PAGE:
Tuesday, November 22, 2011

Antidepressant Prescribing Has Increased Almost 400%

According to data from the Centers for Disease Control and Prevention (CDC), antidepressant prescribing has risen almost 400% since 1988.  The study, which is based on the responses of 12,000 participants from 2005-08, found that more than 1 in 10 Americans over the age of 12 now take antidepressants.  National statistics show that 9.1% of adults will suffer from depression at any given time in their lives, with women being more than two times more likely than men to develop the illness.

Depression most frequently hits people between the ages of 45 and 64, and the CDC found that Americans in this age group were more likely to receive prescription drugs to treat depression.  Race also played a part in depression statistics.  The findings show that although African-Americans and Hispanics are more likely to be depressed than whites, more antidepressants were taken by whites (14%), compared with just 4% of African-Americans and 3% of Hispanics.  Teens are also affected by depression.  According to data from the National Household Survey on Drug Use and Health in 2005, about 9% of teens ages 12 to 17 had a major depressive episode in the previous year, with only 2.8% of boys and 4.6% of girls taking antidepressants.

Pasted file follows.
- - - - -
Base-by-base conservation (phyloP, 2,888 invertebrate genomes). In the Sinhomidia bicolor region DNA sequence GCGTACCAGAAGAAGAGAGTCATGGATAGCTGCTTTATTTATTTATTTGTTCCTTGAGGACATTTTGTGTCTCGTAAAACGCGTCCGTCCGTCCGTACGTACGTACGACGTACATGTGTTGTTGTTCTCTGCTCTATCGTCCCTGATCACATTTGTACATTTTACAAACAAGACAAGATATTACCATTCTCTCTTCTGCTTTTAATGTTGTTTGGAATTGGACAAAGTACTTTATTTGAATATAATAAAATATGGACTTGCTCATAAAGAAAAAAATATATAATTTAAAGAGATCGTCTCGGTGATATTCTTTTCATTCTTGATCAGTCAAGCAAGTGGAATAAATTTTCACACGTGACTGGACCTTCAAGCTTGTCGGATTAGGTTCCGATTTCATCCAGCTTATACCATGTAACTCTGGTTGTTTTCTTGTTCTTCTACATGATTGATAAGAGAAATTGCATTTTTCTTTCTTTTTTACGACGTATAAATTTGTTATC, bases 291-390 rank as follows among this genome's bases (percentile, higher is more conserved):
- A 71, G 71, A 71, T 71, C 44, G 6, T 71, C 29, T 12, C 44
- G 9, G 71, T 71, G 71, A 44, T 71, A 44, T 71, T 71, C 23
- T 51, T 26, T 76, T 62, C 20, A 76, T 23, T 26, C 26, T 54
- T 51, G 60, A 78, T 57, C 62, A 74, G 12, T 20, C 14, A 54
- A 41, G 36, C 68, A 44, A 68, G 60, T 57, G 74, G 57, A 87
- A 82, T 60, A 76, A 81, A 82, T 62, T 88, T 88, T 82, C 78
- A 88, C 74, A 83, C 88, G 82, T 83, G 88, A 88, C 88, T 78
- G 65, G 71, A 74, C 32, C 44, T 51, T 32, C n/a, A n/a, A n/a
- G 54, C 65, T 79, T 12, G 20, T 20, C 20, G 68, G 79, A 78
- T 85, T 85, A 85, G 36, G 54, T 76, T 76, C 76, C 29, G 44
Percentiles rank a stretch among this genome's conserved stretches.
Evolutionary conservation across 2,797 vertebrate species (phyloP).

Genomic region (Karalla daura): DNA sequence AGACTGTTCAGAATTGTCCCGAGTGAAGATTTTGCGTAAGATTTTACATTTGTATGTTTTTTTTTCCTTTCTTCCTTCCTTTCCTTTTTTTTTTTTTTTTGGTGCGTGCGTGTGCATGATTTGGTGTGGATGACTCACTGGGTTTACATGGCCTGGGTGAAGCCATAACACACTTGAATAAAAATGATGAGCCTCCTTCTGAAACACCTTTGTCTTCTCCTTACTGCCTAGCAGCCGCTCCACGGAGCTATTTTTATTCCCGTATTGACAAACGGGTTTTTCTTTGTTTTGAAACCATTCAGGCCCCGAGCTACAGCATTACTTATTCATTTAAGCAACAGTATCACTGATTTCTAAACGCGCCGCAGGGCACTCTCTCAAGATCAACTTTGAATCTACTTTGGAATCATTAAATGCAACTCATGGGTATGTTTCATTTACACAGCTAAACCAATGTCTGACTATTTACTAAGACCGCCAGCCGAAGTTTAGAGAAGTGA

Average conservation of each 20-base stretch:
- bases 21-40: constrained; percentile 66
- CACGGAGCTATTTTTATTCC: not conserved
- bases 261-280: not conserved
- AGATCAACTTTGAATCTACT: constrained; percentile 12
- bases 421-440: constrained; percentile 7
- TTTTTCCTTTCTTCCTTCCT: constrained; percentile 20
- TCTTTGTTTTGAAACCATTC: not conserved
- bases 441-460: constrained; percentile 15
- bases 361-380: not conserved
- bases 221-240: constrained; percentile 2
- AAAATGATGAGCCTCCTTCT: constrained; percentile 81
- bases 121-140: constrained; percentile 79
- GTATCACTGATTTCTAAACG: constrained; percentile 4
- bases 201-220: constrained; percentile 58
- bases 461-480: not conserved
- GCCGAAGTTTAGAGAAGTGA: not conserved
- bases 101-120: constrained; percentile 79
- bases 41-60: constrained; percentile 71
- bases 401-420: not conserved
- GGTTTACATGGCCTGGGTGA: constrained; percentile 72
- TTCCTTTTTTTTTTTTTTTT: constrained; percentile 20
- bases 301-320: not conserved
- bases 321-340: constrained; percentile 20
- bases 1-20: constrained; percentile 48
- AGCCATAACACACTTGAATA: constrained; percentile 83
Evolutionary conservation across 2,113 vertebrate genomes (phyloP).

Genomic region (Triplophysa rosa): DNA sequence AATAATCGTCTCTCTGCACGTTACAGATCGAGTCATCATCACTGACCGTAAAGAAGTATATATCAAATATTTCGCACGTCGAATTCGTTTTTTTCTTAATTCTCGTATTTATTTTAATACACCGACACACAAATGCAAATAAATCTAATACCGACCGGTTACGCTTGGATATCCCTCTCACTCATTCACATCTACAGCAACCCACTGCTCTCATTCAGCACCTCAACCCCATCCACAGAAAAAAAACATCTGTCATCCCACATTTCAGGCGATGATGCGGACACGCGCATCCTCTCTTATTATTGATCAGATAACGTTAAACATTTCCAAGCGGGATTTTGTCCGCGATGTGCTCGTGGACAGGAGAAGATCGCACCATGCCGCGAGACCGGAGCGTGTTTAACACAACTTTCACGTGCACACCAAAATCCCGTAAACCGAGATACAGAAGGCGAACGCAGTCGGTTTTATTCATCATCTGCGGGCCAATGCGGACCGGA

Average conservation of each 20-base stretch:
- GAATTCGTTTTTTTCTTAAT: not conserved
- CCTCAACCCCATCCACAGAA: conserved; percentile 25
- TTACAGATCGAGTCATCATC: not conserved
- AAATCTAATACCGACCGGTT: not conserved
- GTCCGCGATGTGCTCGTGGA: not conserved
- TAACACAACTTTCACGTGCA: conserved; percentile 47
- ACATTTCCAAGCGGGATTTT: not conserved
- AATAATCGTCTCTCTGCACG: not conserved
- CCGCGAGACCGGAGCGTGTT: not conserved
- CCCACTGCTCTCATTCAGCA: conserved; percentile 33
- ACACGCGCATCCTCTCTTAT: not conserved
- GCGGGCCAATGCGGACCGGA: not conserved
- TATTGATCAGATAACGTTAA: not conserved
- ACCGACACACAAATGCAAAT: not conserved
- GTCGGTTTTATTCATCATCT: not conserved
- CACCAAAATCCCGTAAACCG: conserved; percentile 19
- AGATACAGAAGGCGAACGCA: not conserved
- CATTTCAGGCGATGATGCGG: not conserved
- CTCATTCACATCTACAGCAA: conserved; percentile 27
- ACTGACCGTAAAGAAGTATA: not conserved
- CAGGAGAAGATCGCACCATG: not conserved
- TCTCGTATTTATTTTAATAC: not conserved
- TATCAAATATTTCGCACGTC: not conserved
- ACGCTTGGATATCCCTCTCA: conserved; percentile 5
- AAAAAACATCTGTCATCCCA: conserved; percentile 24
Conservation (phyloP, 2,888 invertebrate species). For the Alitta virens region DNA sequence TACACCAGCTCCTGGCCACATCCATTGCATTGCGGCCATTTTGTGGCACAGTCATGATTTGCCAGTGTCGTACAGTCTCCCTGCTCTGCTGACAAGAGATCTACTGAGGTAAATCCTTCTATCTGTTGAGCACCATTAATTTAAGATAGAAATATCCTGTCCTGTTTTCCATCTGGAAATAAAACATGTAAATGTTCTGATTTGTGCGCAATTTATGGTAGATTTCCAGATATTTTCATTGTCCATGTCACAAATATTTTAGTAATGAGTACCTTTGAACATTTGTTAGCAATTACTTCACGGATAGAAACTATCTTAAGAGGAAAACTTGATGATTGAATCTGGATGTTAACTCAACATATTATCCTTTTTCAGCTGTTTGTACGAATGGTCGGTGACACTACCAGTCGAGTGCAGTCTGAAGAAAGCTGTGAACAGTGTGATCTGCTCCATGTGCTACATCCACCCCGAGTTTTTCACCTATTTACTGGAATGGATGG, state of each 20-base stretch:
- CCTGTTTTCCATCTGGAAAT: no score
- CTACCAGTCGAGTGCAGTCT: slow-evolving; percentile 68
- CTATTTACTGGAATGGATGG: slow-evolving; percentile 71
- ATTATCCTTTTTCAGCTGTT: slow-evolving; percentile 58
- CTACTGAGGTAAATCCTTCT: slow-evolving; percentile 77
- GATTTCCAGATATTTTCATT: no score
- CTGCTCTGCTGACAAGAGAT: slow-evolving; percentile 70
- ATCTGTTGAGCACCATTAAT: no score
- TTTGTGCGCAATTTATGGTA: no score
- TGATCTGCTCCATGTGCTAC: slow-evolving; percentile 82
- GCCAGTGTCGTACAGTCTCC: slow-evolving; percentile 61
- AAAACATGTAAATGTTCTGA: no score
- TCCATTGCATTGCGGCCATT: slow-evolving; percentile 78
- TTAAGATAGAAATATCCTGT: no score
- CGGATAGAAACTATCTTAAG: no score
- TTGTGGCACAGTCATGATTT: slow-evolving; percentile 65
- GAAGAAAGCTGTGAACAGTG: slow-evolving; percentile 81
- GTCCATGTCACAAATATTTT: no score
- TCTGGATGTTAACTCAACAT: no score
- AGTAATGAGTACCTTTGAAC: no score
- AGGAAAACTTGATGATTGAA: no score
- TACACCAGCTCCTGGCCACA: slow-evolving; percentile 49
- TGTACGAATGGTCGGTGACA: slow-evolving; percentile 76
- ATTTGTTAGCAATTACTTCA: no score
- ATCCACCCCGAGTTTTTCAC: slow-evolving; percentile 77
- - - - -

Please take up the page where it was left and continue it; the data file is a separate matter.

The most concerning finding in the CDC study is that people who take antidepressants are taking them long term. Approximately 60% of people had taken the medications for two years or longer, and 14% had taken antidepressants for more than a decade.  Finally, the study finds that antidepressant prescriptions are more common than the prevalence of depression.  Although earlier data show that about one-fifth of the prescriptions are written to treat other conditions such as anxiety disorders, pain and menopausal symptoms, there is still a 2% excess of prescriptions written.

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